Andrew v. DubeauAnnotate this Case
146 A.2d 761 (1958)
L. C. ANDREW v. Ernest A. DUBEAU, William R. Stanton and Lucy A. Stanton.
Supreme Judicial Court of Maine.
November 14, 1958.
Martial D. Maling, Portland, for plaintiffs.
Devine & Devine, James Desmond, Portland, for defendants.
Before WILLIAMSON, C. J., and WEBBER, SULLIVAN, DUBORD and SIDDALL, JJ.
*762 DUBORD, Justice.
This is a bill in equity brought to impress certain land and buildings owned by the defendants, William R. Stanton and Lucy A. Stanton, with a lien provided for by Section 34, Chapter 178, R.S.1954.
It is alleged that certain materials sold by the plaintiffs to the other defendant, Ernest A. Dubeau, a building contractor, were used by Dubeau in repairs on the Stanton property.
The plaintiff sought to recover the amount of $564.29 for materials alleged to have been furnished between October 25, 1956 and November 16, 1956.
The defendant, Ernest A. Dubeau, filed no appearance and the bill was taken against him pro confesso. The other defendants contested the claim. The presiding justice found for the plaintiff in the amount of $361.01, plus interest and costs, and the Stanton property was ordered to be sold in satisfaction of the lien. There is nothing in the decree to indicate how the presiding justice arrived at the amount of his judgment. Manifestly, he allowed some of the items listed in plaintiff's bill and disallowed others but there is nothing to show what items were allowed or disallowed.
From this finding, the defendants William R. Stanton and Lucy A. Stanton, appealed and the case is before us on this appeal.
Section 21, Chapter 107, R.S.1954, provides that upon an appeal, this court may affirm, reverse or modify the decree of the court below or remand the cause for further proceedings as it deems proper.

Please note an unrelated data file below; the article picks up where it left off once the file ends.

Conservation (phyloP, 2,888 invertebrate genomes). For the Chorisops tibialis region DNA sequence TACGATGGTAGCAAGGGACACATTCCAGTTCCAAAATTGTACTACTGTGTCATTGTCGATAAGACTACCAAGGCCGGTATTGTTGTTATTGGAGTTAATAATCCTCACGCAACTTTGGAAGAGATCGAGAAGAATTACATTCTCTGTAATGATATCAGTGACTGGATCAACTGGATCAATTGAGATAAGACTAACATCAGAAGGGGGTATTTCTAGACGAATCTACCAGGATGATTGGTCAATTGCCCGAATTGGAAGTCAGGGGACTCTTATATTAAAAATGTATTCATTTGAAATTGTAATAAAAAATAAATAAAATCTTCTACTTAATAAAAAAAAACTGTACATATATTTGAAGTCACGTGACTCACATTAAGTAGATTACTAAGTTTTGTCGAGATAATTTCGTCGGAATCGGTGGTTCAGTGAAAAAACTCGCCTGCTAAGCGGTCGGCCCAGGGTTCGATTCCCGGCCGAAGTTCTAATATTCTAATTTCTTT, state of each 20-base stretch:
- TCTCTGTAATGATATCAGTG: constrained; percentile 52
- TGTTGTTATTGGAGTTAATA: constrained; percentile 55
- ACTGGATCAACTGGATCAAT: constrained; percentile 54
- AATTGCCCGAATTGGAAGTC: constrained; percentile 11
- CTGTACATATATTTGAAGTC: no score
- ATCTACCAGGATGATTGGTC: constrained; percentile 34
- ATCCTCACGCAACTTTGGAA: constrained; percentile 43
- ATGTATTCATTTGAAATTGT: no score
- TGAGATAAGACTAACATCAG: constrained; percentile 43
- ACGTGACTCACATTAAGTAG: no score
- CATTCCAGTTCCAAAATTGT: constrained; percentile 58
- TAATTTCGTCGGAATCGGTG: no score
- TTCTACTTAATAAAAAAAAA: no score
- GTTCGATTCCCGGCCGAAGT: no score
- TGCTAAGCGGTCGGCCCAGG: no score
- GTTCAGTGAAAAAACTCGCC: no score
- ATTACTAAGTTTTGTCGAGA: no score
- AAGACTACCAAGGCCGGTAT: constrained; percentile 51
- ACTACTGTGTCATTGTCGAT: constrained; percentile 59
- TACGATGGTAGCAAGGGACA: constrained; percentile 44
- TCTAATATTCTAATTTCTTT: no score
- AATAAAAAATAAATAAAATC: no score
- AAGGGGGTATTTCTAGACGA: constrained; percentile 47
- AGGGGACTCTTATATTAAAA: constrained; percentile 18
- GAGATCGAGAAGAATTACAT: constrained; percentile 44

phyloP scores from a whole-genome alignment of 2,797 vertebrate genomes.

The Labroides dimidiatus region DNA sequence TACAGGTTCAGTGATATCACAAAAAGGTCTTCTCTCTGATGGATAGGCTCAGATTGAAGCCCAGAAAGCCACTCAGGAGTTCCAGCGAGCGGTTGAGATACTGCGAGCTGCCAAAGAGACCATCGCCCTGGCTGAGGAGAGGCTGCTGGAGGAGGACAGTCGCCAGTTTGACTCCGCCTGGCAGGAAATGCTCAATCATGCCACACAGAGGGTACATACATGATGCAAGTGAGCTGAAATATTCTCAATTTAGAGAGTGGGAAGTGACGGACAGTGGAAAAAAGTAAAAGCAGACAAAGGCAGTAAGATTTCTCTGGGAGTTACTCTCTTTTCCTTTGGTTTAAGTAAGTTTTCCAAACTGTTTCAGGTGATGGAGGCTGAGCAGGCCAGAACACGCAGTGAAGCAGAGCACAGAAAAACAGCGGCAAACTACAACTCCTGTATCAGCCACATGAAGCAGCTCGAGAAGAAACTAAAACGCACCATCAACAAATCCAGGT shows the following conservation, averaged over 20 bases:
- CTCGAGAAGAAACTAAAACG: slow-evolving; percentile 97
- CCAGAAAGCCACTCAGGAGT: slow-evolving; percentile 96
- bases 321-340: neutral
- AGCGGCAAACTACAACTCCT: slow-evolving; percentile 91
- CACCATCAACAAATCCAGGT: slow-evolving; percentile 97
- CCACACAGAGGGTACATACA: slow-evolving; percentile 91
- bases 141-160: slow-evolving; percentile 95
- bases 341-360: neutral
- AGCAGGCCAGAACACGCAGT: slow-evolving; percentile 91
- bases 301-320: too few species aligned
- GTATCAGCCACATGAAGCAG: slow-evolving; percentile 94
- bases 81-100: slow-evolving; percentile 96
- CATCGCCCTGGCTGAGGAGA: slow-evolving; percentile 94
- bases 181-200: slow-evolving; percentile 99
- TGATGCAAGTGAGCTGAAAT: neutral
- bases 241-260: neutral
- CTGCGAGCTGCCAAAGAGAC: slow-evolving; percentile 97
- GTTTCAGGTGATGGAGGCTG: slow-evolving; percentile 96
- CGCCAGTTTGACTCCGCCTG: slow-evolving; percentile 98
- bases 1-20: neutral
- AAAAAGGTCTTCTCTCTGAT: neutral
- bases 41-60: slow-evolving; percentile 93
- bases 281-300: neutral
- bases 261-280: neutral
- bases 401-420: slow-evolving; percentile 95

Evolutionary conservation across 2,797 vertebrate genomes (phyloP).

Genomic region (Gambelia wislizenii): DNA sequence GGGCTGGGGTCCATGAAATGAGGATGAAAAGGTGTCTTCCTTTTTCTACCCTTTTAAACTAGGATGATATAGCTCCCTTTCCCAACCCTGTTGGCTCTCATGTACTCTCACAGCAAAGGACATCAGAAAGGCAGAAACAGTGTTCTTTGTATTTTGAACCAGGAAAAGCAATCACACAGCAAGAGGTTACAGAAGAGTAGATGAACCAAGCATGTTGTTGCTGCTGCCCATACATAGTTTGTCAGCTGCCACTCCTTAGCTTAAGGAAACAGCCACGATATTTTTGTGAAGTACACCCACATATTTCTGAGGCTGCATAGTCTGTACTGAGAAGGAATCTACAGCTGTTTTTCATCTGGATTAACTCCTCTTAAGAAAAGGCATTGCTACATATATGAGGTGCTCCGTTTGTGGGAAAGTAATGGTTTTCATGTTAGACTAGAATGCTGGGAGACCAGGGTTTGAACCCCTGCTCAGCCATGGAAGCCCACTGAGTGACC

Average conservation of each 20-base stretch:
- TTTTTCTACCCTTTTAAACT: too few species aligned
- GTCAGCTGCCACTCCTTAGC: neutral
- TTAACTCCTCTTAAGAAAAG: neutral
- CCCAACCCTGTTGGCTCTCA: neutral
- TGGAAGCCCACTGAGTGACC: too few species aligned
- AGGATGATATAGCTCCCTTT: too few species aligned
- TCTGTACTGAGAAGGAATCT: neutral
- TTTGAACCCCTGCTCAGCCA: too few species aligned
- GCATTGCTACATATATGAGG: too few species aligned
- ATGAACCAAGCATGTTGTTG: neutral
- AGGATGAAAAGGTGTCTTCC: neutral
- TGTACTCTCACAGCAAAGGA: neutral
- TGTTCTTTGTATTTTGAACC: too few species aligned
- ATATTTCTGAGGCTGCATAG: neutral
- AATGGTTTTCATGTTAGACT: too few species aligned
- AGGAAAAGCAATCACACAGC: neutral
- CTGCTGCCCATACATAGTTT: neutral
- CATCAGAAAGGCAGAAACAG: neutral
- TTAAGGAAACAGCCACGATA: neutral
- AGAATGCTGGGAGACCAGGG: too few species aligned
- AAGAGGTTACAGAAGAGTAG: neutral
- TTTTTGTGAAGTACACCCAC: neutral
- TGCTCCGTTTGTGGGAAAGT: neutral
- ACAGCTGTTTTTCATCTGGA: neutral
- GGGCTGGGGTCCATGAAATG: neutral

In an equity appeal the cause in the appellate court is heard anew upon the record. Trask v. Chase, 107 Me. 137, 77 A. 698; Doyle v. Williams, 137 Me. 53, 15 A.2d 65; Woodsum v. Portland R. Co., 144 Me. 74, 65 A.2d 17; Sears, Roebuck & Company v. City of Portland, 144 Me. 250, 68 A.2d 12.
We have examined the evidence in this case very carefully, bearing in mind that the findings of the sitting justice are to stand unless shown to be clearly erroneous. Trask v. Chase, supra; Wolf v. W. S. Jordan Company, 146 Me. 374, 82 A.2d 93.
One who seeks the benefit of the so-called lien statute, has a burden of establishing by probative evidence the fact that the materials for which he seeks a lien were furnished for one or more of the purposes set forth in the statute and that the materials were in fact so used.
Where the materials were not furnished under a contract with the owner, the plaintiff must show that they were furnished with the owner's consent; and it must also appear that they were furnished for the construction, alteration or repair of a particular building and were not sold on open account for general use. See J. W. White Co. v. Griffith, 127 Me. 516, 145 A. 134.
It is provided by Section 36 that where the contract to furnish labor and materials is not made directly with the owner of the property affected, the lien accorded by Section 34, shall be dissolved unless a true statement of the amount due the seller, with all just credits given, together with a description of the property intended to be covered by the lien sufficiently accurate to identify it, and the names of the owners, if known, shall be filed with the Registry of Deeds for the county in which the property is located, within 60 days after the seller has ceased to furnish materials.
In this case, the plaintiff filed such a statement on January 15, 1957, which is exactly 60 days from November 16, 1956, the date upon which it is claimed the last materials were furnished.